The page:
IDEAS home Printed from
   My bibliography  Save this article

Economic growth and its effect on income distribution


  • Ben-David Nissim


Purpose - The main aim of this paper is to examine the effect of economic growth on worker mobility and the effect of this mobility on income distribution. Design/methodology/approach - The paper develops an overlapping generation model with multiple categories of labor. In order to confirm the theoretical results and demonstrate that the model can be used for empirical analysis, an example and a simulation were presented. Findings - The analysis demonstrates that, as capital stock increase, workers are mobilized up to better jobs, their income grows and income distribution becomes more equalized. Research limitations/implications - Endogenous technological improvement and population growth might also be added to the discussion, but at the price of a more complicated model. Discussion on these issues showed be left for future research. Practical implications - The effect of tax policy can be easily added to the model and to the discussion. Originality/value - This paper extended the overlapping generation model to include different types of individuals. The importance of the paper is in its ability to analyze the changes in the income of various categories of workers along the growth path of the economy.

Suggested Citation

  • Ben-David Nissim, 2007. "Economic growth and its effect on income distribution," Journal of Economic Studies, Emerald Group Publishing, vol. 34(1), pages 42-58, January.
  • Handle: RePEc:eme:jespps:v:34:y:2007:i:1:p:42-58

    Download full text from publisher

    File URL:
    Download Restriction: Access to full text is restricted to subscribers

    As the access to this document is restricted, you may want to search for a different version of it.

    More about this item


    Economic growth; Income; Employees;


    Access and download statistics


    All material on this site has been provided by the respective publishers and authors. You can help correct errors and omissions. When requesting a correction, please mention this item's handle: RePEc:eme:jespps:v:34:y:2007:i:1:p:42-58. See general information about how to correct material in RePEc.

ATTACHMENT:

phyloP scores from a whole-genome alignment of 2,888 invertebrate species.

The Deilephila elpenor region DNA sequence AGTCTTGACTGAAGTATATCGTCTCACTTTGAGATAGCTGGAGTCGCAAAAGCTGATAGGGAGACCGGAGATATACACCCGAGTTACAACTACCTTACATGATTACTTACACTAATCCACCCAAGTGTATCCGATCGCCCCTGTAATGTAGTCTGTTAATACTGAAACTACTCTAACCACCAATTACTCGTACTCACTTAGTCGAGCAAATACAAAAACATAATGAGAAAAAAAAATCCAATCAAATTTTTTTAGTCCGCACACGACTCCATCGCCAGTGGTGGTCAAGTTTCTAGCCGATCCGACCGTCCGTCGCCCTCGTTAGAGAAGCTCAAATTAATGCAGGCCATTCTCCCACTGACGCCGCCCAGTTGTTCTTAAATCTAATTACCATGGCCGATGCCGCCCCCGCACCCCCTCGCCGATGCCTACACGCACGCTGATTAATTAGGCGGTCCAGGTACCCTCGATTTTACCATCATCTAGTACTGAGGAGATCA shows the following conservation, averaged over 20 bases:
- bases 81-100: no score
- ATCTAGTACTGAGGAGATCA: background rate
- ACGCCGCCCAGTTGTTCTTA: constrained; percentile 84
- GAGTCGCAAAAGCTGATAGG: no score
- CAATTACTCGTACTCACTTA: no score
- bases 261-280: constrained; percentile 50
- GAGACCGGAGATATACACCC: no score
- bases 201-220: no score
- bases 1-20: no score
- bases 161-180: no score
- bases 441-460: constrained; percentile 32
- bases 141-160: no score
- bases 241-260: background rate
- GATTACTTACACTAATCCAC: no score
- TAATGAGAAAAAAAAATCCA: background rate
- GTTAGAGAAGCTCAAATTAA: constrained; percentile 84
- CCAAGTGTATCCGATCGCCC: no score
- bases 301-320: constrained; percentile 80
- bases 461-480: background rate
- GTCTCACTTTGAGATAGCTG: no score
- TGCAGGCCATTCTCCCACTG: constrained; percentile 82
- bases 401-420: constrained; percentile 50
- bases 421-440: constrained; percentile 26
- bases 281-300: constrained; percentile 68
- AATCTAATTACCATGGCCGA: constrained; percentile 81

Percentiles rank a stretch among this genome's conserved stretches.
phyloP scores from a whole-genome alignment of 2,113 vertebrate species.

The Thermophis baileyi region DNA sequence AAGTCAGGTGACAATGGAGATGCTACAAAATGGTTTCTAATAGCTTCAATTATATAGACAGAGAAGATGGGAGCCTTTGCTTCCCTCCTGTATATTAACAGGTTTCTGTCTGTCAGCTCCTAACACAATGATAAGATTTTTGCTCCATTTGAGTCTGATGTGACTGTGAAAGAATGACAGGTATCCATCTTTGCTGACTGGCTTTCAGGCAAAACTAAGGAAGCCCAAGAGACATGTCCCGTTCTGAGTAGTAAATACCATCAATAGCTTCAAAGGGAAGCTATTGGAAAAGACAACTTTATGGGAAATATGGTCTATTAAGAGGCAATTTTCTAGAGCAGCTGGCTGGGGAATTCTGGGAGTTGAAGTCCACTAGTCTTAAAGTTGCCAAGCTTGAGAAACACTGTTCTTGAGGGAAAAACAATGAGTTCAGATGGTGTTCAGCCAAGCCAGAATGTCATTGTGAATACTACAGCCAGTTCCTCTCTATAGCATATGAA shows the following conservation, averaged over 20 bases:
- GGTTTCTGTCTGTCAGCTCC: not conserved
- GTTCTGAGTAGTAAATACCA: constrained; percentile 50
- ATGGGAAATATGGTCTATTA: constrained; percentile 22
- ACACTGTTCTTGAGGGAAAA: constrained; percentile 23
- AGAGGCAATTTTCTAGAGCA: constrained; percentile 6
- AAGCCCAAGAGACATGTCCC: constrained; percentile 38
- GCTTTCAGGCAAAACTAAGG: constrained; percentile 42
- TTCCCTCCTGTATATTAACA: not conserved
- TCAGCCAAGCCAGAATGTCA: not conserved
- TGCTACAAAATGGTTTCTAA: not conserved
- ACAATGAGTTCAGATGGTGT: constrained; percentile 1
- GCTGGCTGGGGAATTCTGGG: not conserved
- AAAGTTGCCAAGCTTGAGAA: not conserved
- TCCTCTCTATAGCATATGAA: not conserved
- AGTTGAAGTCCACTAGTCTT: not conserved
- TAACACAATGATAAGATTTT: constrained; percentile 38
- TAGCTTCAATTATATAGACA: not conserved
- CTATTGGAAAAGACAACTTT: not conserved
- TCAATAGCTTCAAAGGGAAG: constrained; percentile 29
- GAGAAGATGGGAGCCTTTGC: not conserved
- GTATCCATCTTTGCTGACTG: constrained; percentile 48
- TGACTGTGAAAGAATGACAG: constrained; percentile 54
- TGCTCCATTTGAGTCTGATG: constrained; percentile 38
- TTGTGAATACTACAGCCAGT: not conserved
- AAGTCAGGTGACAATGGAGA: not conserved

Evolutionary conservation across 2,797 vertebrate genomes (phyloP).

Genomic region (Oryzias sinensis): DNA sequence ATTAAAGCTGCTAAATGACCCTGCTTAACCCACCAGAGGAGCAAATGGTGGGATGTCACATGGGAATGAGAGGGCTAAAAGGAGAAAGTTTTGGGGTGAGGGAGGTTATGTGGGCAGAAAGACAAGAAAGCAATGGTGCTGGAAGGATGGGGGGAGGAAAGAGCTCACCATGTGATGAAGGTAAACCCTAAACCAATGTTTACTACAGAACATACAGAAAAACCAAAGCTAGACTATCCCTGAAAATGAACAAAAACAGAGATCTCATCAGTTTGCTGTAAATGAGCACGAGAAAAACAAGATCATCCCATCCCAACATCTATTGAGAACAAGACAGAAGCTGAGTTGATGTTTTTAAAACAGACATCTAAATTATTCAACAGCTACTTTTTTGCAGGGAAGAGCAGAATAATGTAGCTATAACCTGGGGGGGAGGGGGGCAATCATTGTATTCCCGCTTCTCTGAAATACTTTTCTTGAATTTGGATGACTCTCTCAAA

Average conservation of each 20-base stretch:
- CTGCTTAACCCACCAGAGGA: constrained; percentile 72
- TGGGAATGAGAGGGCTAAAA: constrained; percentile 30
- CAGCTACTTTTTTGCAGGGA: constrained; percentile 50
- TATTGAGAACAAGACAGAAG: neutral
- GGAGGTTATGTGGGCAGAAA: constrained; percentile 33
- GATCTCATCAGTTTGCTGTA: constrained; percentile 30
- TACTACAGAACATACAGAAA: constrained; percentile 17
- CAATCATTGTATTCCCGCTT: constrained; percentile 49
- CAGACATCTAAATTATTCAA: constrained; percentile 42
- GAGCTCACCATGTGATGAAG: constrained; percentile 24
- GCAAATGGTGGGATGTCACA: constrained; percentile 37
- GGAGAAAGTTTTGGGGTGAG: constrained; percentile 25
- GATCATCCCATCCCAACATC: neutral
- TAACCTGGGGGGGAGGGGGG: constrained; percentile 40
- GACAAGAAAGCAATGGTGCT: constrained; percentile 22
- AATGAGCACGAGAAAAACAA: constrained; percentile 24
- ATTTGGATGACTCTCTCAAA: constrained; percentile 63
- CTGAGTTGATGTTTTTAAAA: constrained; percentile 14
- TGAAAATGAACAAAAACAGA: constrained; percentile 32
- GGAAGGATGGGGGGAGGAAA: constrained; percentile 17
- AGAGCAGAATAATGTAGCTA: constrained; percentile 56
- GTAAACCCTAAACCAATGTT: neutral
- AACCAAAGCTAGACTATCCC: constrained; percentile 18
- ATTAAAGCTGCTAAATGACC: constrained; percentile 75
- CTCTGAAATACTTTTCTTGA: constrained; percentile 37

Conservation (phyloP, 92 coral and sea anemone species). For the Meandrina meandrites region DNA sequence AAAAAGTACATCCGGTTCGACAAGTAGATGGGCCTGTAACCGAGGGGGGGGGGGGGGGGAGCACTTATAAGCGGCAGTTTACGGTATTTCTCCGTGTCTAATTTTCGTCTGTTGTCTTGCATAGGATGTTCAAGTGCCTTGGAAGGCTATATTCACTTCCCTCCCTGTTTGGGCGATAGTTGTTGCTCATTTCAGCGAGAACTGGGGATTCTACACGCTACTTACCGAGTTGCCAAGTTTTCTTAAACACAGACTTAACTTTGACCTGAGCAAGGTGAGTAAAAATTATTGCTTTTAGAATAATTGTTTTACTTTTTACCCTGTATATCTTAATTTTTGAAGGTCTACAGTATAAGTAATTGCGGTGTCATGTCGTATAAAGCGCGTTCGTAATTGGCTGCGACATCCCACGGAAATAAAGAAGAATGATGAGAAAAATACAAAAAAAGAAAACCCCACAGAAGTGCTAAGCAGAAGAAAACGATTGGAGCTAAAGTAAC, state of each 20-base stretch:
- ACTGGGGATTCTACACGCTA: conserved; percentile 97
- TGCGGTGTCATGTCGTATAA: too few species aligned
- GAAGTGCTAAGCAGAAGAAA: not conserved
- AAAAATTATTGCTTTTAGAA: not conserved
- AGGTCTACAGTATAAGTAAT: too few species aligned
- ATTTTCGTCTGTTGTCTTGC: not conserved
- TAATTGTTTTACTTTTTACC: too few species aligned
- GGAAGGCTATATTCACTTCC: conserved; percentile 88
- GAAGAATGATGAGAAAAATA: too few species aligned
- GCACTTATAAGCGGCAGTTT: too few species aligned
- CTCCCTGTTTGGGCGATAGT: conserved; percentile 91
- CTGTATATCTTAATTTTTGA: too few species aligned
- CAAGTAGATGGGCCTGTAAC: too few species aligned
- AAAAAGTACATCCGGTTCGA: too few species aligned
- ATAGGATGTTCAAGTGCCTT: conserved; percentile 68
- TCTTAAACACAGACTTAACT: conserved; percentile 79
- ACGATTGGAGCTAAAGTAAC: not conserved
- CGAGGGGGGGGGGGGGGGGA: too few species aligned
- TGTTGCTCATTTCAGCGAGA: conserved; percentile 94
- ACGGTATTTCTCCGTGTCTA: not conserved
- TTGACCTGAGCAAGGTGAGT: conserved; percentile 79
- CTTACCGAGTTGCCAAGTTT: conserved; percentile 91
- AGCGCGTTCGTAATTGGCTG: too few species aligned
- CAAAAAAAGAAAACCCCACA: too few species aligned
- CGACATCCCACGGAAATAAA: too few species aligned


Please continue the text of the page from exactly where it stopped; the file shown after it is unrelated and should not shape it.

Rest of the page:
For technical questions regarding this item, or to correct its authors, title, abstract, bibliographic or download information, contact: (Virginia Chapman). General contact details of provider: .

    If you have authored this item and are not yet registered with RePEc, we encourage you to do it here. This allows to link your profile to this item. It also allows you to accept potential citations to this item that we are uncertain about.

    We have no references for this item. You can help adding them by using this form .

    If you know of missing items citing this one, you can help us creating those links by adding the relevant references in the same way as above, for each refering item. If you are a registered author of this item, you may also want to check the "citations" tab in your RePEc Author Service profile, as there may be some citations waiting for confirmation.

    Please note that corrections may take a couple of weeks to filter through the various RePEc services.

    IDEAS is a RePEc service hosted by the Research Division of the Federal Reserve Bank of St. Louis . RePEc uses bibliographic data supplied by the respective publishers.